From the Brewers' side, it's a reasonable swap using one of their last remaining ready-now assets. There was no short-term payoff to trying to keep up with the NL Central's top trio of teams -- the money would have been spent in vain while the Cubs, Cardinals and Pirates rule the roost, and this is consistent with their commitment to rebuild at the outset of new GM David Stearns' watch. Nottingham was the prize prospect in the Kazmir trade last summer, a big catcher with a strong arm, power at the plate and significant upside if he can remain behind the plate, but a 20-year-old kid who will also have to prove he can hit outside the hitter-friendly Cal League. Add him to an already strong farm system, ranked fifth by Keith Law, and you've got a franchise with what promises to be a fairly brief bottoming-out on tap. Another couple of years of Davis wasn't going to help with that, but Nottingham probably will help by the end of 2017 if he makes a successful move up to Double-A this year. And right-hander Bubba Derby is no mere throw-in -- he's a 2015 sixth-rounder out of San Diego State with mid-90s heat; the experience and stuff could bring him into the bullpen mix sooner rather than later.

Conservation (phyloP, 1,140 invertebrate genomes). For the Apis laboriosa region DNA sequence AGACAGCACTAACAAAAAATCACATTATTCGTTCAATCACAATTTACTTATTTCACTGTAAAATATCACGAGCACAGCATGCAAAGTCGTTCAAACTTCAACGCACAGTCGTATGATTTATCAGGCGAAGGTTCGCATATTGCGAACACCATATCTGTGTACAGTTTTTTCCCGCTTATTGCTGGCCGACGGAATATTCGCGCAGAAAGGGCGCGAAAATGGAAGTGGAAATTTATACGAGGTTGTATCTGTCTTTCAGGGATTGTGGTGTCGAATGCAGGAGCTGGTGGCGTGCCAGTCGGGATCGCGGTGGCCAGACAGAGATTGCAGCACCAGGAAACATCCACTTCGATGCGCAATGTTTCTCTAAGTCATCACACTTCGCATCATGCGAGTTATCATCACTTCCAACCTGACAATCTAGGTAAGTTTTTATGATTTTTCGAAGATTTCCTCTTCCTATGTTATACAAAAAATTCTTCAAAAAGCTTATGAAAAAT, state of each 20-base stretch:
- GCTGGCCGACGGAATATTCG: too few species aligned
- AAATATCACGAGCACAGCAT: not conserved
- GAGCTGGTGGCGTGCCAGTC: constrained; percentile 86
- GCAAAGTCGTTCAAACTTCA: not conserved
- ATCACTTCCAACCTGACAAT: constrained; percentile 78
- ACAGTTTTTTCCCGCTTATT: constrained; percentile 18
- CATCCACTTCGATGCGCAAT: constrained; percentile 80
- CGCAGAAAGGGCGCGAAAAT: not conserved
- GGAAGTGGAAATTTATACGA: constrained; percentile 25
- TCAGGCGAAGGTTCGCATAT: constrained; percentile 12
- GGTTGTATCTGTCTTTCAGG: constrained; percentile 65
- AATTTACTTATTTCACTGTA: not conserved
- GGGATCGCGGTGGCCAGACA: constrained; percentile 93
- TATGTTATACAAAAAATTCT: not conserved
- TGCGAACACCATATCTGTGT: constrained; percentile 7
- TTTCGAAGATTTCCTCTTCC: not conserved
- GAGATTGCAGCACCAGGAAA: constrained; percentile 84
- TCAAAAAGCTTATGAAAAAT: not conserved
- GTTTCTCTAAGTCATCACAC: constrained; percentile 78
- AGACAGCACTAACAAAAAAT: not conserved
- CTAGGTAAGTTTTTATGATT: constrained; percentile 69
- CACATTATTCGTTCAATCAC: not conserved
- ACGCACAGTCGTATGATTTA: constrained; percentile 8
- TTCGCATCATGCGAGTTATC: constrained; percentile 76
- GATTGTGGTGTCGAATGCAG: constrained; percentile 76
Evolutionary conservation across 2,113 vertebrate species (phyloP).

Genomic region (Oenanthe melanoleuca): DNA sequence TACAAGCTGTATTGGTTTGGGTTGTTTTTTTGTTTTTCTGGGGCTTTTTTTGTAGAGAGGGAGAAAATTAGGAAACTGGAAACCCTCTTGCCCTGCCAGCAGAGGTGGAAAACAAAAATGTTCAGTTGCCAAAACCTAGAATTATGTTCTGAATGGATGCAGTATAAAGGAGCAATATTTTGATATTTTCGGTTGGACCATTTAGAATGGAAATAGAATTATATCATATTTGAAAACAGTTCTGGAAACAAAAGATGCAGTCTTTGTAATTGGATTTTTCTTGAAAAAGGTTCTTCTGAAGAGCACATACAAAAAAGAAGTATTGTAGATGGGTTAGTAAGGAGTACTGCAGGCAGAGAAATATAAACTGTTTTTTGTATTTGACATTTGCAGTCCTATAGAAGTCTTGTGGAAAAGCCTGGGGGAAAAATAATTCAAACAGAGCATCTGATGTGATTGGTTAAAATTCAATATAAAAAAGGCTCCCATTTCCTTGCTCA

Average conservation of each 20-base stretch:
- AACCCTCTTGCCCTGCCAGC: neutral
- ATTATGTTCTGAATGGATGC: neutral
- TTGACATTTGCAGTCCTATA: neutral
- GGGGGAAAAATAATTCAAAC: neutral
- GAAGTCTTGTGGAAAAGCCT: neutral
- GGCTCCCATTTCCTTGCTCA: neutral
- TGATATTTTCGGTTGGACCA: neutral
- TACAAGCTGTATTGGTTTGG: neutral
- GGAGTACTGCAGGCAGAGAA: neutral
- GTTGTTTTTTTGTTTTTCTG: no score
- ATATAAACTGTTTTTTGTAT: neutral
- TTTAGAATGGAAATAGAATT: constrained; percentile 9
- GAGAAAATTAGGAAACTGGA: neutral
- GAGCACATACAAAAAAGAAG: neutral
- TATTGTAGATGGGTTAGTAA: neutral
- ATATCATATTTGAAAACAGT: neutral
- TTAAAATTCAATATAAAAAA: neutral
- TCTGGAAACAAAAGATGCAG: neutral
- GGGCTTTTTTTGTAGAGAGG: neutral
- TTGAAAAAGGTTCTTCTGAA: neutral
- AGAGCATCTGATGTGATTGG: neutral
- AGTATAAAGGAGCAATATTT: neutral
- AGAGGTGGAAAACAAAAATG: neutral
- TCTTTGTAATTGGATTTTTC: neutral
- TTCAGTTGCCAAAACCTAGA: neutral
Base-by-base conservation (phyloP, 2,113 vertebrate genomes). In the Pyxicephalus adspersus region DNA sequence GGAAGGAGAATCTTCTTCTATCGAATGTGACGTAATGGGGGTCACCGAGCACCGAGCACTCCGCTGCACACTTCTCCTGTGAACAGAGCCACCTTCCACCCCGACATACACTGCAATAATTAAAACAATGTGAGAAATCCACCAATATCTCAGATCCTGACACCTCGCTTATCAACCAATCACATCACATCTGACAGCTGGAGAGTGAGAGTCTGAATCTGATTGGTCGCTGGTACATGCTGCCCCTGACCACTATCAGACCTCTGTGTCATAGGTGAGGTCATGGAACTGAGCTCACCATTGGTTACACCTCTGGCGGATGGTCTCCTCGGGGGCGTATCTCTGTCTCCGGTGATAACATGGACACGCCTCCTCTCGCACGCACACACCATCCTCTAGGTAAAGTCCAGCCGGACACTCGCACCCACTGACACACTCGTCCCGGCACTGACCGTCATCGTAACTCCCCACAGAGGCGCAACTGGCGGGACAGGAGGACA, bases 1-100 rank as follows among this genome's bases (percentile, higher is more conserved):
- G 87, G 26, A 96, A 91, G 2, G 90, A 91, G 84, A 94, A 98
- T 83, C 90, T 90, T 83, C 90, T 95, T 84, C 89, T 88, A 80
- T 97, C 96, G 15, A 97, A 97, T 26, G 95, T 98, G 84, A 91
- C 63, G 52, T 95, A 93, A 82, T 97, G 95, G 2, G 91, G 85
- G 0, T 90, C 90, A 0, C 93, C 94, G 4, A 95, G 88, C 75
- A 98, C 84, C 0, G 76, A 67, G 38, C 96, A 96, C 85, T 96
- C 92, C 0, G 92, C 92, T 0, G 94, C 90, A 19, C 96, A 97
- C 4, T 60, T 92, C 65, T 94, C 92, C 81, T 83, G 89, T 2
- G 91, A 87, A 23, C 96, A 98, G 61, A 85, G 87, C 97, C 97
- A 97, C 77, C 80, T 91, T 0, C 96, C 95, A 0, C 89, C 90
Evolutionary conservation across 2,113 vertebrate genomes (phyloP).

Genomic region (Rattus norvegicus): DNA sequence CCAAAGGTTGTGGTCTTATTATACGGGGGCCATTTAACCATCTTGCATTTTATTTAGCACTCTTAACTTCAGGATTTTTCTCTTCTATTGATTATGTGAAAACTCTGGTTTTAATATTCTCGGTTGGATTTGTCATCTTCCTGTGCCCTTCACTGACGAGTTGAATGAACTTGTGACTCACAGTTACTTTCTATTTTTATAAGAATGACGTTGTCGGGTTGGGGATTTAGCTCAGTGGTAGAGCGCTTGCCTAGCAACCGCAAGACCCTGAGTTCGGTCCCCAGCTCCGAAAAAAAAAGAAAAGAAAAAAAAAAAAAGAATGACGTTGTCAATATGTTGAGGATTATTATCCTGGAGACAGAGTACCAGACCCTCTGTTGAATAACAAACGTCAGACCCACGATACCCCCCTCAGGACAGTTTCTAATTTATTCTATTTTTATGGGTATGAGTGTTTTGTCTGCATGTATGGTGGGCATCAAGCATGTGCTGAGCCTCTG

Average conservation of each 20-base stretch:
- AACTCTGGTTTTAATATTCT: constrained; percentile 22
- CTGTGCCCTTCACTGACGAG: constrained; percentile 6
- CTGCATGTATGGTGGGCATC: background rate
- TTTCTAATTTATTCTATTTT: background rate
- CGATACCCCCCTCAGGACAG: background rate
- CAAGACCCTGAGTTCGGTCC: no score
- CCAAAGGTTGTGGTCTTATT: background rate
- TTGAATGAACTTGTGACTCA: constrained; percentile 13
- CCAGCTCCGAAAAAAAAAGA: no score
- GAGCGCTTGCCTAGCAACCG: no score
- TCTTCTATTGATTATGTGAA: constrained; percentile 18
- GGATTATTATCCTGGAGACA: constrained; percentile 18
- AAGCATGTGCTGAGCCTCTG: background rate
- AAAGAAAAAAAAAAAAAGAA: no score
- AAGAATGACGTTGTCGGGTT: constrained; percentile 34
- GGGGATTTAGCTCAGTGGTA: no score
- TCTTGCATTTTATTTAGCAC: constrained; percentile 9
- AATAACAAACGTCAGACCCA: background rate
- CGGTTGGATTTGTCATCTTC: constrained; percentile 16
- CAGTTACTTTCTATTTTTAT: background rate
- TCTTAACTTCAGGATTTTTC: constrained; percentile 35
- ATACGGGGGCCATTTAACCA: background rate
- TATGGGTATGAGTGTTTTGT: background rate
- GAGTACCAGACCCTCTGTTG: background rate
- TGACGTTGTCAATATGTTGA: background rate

The ripple effects in Milwaukee: Moving Davis also creates an opportunity to potentially move Domingo Santana to an outfield corner, which could promise Brewers pitching some defensive help in the form of either Keon Broxton or Kirk Nieuwenhuis in center. And with Nottingham in the organization, a strong start from him in Double-A this season might help motivate the long-awaited (and long-lamented) trade of star catcher Jonathan Lucroy in the coming months.
The call: It's a win-win trade, but one with more risk -- both upside and downside -- for the A's. Oakland has placed an expensive bet that Davis' second-half improvement was real, giving them a power source they can afford now and for the next several seasons. But will it help them get back in the American League West mix by the time their conglomeration of young pitching pans out? That's TBD. The Brewers got a premium catching prospect and an arm that can play; don't be surprised when both Nottingham and Derby are part of an improved Brewers ballclub by 2018. It's easy to like the deal more for the Brewers, but even knowing about Davis' home-road splits going in, I like it more for the A's than I expected on further review.
Christina Kahrl writes about MLB for ESPN. You can follow her on Twitter.